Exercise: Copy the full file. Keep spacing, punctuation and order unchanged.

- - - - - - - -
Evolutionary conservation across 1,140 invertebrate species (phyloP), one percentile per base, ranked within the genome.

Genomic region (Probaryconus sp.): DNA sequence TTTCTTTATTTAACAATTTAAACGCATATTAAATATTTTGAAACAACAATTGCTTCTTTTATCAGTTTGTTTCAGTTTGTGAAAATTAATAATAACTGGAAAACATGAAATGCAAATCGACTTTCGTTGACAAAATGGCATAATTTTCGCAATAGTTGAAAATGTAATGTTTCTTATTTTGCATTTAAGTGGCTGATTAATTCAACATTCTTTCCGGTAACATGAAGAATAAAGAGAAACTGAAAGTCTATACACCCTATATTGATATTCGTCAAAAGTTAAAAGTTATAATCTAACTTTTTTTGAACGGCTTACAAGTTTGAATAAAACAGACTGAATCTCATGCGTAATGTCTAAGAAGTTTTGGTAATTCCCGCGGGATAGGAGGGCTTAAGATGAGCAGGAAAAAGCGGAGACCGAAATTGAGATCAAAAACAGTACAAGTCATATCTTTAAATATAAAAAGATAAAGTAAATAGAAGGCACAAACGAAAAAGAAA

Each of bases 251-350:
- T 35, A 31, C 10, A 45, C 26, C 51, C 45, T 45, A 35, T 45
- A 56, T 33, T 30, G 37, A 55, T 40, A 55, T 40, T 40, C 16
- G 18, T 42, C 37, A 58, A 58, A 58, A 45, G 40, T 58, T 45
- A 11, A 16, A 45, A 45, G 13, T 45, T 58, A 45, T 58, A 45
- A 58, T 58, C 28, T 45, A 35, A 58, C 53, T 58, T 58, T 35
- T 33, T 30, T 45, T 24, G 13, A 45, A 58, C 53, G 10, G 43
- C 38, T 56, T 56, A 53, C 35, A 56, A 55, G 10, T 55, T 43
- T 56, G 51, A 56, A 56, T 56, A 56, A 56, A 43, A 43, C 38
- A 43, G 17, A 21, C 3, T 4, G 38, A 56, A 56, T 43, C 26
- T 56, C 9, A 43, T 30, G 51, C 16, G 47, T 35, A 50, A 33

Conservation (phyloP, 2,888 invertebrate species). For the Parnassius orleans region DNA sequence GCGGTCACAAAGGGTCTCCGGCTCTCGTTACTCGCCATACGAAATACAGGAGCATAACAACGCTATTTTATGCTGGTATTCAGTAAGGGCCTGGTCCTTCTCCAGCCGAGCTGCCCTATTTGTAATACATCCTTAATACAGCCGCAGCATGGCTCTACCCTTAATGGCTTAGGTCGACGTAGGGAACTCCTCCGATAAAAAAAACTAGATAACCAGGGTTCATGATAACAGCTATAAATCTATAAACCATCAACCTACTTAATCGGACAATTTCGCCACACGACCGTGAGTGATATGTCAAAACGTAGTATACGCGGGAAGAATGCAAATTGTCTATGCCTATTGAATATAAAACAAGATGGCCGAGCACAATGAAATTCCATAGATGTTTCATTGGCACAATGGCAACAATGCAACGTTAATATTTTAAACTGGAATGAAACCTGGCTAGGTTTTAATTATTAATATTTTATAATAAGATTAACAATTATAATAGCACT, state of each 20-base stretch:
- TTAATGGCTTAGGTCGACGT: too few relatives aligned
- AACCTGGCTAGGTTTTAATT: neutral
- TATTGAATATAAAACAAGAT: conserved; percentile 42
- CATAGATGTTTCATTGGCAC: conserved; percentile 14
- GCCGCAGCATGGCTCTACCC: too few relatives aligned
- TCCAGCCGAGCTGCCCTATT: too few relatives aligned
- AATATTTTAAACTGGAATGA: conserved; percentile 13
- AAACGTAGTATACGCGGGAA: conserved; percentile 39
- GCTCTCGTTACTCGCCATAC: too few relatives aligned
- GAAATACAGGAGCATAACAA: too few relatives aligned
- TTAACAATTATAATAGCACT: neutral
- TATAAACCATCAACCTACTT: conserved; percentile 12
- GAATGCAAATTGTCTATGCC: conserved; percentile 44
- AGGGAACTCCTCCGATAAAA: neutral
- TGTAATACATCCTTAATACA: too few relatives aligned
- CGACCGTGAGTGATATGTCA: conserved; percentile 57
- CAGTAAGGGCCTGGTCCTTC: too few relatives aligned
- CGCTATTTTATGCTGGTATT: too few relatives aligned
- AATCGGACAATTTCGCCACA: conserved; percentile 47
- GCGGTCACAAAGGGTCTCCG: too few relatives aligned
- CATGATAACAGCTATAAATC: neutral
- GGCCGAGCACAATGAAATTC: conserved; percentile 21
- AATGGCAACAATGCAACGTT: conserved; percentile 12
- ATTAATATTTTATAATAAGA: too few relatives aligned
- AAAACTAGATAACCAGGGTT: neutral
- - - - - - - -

Evolutionary conservation across 1,140 invertebrate species (phyloP), one percentile per base, ranked within the genome.

Genomic region (Probaryconus sp.): DNA sequence TTTCTTTATTTAACAATTTAAACGCATATTAAATATTTTGAAACAACAATTGCTTCTTTTATCAGTTTGTTTCAGTTTGTGAAAATTAATAATAACTGGAAAACATGAAATGCAAATCGACTTTCGTTGACAAAATGGCATAATTTTCGCAATAGTTGAAAATGTAATGTTTCTTATTTTGCATTTAAGTGGCTGATTAATTCAACATTCTTTCCGGTAACATGAAGAATAAAGAGAAACTGAAAGTCTATACACCCTATATTGATATTCGTCAAAAGTTAAAAGTTATAATCTAACTTTTTTTGAACGGCTTACAAGTTTGAATAAAACAGACTGAATCTCATGCGTAATGTCTAAGAAGTTTTGGTAATTCCCGCGGGATAGGAGGGCTTAAGATGAGCAGGAAAAAGCGGAGACCGAAATTGAGATCAAAAACAGTACAAGTCATATCTTTAAATATAAAAAGATAAAGTAAATAGAAGGCACAAACGAAAAAGAAA

Each of bases 251-350:
- T 35, A 31, C 10, A 45, C 26, C 51, C 45, T 45, A 35, T 45
- A 56, T 33, T 30, G 37, A 55, T 40, A 55, T 40, T 40, C 16
- G 18, T 42, C 37, A 58, A 58, A 58, A 45, G 40, T 58, T 45
- A 11, A 16, A 45, A 45, G 13, T 45, T 58, A 45, T 58, A 45
- A 58, T 58, C 28, T 45, A 35, A 58, C 53, T 58, T 58, T 35
- T 33, T 30, T 45, T 24, G 13, A 45, A 58, C 53, G 10, G 43
- C 38, T 56, T 56, A 53, C 35, A 56, A 55, G 10, T 55, T 43
- T 56, G 51, A 56, A 56, T 56, A 56, A 56, A 43, A 43, C 38
- A 43, G 17, A 21, C 3, T 4, G 38, A 56, A 56, T 43, C 26
- T 56, C 9, A 43, T 30, G 51, C 16, G 47, T 35, A 50, A 33

Conservation (phyloP, 2,888 invertebrate species). For the Parnassius orleans region DNA sequence GCGGTCACAAAGGGTCTCCGGCTCTCGTTACTCGCCATACGAAATACAGGAGCATAACAACGCTATTTTATGCTGGTATTCAGTAAGGGCCTGGTCCTTCTCCAGCCGAGCTGCCCTATTTGTAATACATCCTTAATACAGCCGCAGCATGGCTCTACCCTTAATGGCTTAGGTCGACGTAGGGAACTCCTCCGATAAAAAAAACTAGATAACCAGGGTTCATGATAACAGCTATAAATCTATAAACCATCAACCTACTTAATCGGACAATTTCGCCACACGACCGTGAGTGATATGTCAAAACGTAGTATACGCGGGAAGAATGCAAATTGTCTATGCCTATTGAATATAAAACAAGATGGCCGAGCACAATGAAATTCCATAGATGTTTCATTGGCACAATGGCAACAATGCAACGTTAATATTTTAAACTGGAATGAAACCTGGCTAGGTTTTAATTATTAATATTTTATAATAAGATTAACAATTATAATAGCACT, state of each 20-base stretch:
- TTAATGGCTTAGGTCGACGT: too few relatives aligned
- AACCTGGCTAGGTTTTAATT: neutral
- TATTGAATATAAAACAAGAT: conserved; percentile 42
- CATAGATGTTTCATTGGCAC: conserved; percentile 14
- GCCGCAGCATGGCTCTACCC: too few relatives aligned
- TCCAGCCGAGCTGCCCTATT: too few relatives aligned
- AATATTTTAAACTGGAATGA: conserved; percentile 13
- AAACGTAGTATACGCGGGAA: conserved; percentile 39
- GCTCTCGTTACTCGCCATAC: too few relatives aligned
- GAAATACAGGAGCATAACAA: too few relatives aligned
- TTAACAATTATAATAGCACT: neutral
- TATAAACCATCAACCTACTT: conserved; percentile 12
- GAATGCAAATTGTCTATGCC: conserved; percentile 44
- AGGGAACTCCTCCGATAAAA: neutral
- TGTAATACATCCTTAATACA: too few relatives aligned
- CGACCGTGAGTGATATGTCA: conserved; percentile 57
- CAGTAAGGGCCTGGTCCTTC: too few relatives aligned
- CGCTATTTTATGCTGGTATT: too few relatives aligned
- AATCGGACAATTTCGCCACA: conserved; percentile 47
- GCGGTCACAAAGGGTCTCCG: too few relatives aligned
- CATGATAACAGCTATAAATC: neutral
- GGCCGAGCACAATGAAATTC: conserved; percentile 21
- AATGGCAACAATGCAACGTT: conserved; percentile 12
- ATTAATATTTTATAATAAGA: too few relatives aligned
- AAAACTAGATAACCAGGGTT: neutral